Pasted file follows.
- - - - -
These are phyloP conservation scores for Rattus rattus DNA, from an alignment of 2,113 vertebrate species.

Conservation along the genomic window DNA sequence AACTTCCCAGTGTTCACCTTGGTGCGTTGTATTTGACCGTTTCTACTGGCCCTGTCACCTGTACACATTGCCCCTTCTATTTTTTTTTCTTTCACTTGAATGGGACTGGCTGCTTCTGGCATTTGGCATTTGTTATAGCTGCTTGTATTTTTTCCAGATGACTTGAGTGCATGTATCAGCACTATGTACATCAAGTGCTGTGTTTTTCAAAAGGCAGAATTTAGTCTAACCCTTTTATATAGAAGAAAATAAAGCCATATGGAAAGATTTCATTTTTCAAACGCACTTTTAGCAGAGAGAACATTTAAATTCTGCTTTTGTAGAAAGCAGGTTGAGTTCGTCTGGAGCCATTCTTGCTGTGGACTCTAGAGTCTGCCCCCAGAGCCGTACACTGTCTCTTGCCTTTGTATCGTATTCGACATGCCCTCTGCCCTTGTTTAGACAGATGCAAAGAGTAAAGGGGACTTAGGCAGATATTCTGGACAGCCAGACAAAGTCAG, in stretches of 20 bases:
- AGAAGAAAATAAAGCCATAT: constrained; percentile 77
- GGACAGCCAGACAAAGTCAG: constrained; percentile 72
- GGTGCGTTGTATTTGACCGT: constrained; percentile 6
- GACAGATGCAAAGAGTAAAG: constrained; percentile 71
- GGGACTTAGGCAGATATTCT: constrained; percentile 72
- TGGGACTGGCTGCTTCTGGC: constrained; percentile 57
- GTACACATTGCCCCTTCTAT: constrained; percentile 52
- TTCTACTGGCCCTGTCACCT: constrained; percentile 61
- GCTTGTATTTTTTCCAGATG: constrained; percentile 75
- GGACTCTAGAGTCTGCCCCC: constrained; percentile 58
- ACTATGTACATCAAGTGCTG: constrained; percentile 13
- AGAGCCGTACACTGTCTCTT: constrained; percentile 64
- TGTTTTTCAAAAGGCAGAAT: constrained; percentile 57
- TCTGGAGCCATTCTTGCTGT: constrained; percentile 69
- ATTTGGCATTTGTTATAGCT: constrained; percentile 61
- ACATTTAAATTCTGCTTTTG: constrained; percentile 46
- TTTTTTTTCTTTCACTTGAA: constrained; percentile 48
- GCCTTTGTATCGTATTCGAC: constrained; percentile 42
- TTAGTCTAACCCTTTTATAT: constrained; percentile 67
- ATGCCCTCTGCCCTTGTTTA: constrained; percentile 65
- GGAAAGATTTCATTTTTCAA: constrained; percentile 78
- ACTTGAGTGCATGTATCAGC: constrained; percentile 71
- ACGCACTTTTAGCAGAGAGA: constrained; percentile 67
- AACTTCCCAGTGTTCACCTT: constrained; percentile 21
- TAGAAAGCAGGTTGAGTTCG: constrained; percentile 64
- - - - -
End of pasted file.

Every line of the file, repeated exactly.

These are phyloP conservation scores for Rattus rattus DNA, from an alignment of 2,113 vertebrate species.

Conservation along the genomic window DNA sequence AACTTCCCAGTGTTCACCTTGGTGCGTTGTATTTGACCGTTTCTACTGGCCCTGTCACCTGTACACATTGCCCCTTCTATTTTTTTTTCTTTCACTTGAATGGGACTGGCTGCTTCTGGCATTTGGCATTTGTTATAGCTGCTTGTATTTTTTCCAGATGACTTGAGTGCATGTATCAGCACTATGTACATCAAGTGCTGTGTTTTTCAAAAGGCAGAATTTAGTCTAACCCTTTTATATAGAAGAAAATAAAGCCATATGGAAAGATTTCATTTTTCAAACGCACTTTTAGCAGAGAGAACATTTAAATTCTGCTTTTGTAGAAAGCAGGTTGAGTTCGTCTGGAGCCATTCTTGCTGTGGACTCTAGAGTCTGCCCCCAGAGCCGTACACTGTCTCTTGCCTTTGTATCGTATTCGACATGCCCTCTGCCCTTGTTTAGACAGATGCAAAGAGTAAAGGGGACTTAGGCAGATATTCTGGACAGCCAGACAAAGTCAG, in stretches of 20 bases:
- AGAAGAAAATAAAGCCATAT: constrained; percentile 77
- GGACAGCCAGACAAAGTCAG: constrained; percentile 72
- GGTGCGTTGTATTTGACCGT: constrained; percentile 6
- GACAGATGCAAAGAGTAAAG: constrained; percentile 71
- GGGACTTAGGCAGATATTCT: constrained; percentile 72
- TGGGACTGGCTGCTTCTGGC: constrained; percentile 57
- GTACACATTGCCCCTTCTAT: constrained; percentile 52
- TTCTACTGGCCCTGTCACCT: constrained; percentile 61
- GCTTGTATTTTTTCCAGATG: constrained; percentile 75
- GGACTCTAGAGTCTGCCCCC: constrained; percentile 58
- ACTATGTACATCAAGTGCTG: constrained; percentile 13
- AGAGCCGTACACTGTCTCTT: constrained; percentile 64
- TGTTTTTCAAAAGGCAGAAT: constrained; percentile 57
- TCTGGAGCCATTCTTGCTGT: constrained; percentile 69
- ATTTGGCATTTGTTATAGCT: constrained; percentile 61
- ACATTTAAATTCTGCTTTTG: constrained; percentile 46
- TTTTTTTTCTTTCACTTGAA: constrained; percentile 48
- GCCTTTGTATCGTATTCGAC: constrained; percentile 42
- TTAGTCTAACCCTTTTATAT: constrained; percentile 67
- ATGCCCTCTGCCCTTGTTTA: constrained; percentile 65
- GGAAAGATTTCATTTTTCAA: constrained; percentile 78
- ACTTGAGTGCATGTATCAGC: constrained; percentile 71
- ACGCACTTTTAGCAGAGAGA: constrained; percentile 67
- AACTTCCCAGTGTTCACCTT: constrained; percentile 21
- TAGAAAGCAGGTTGAGTTCG: constrained; percentile 64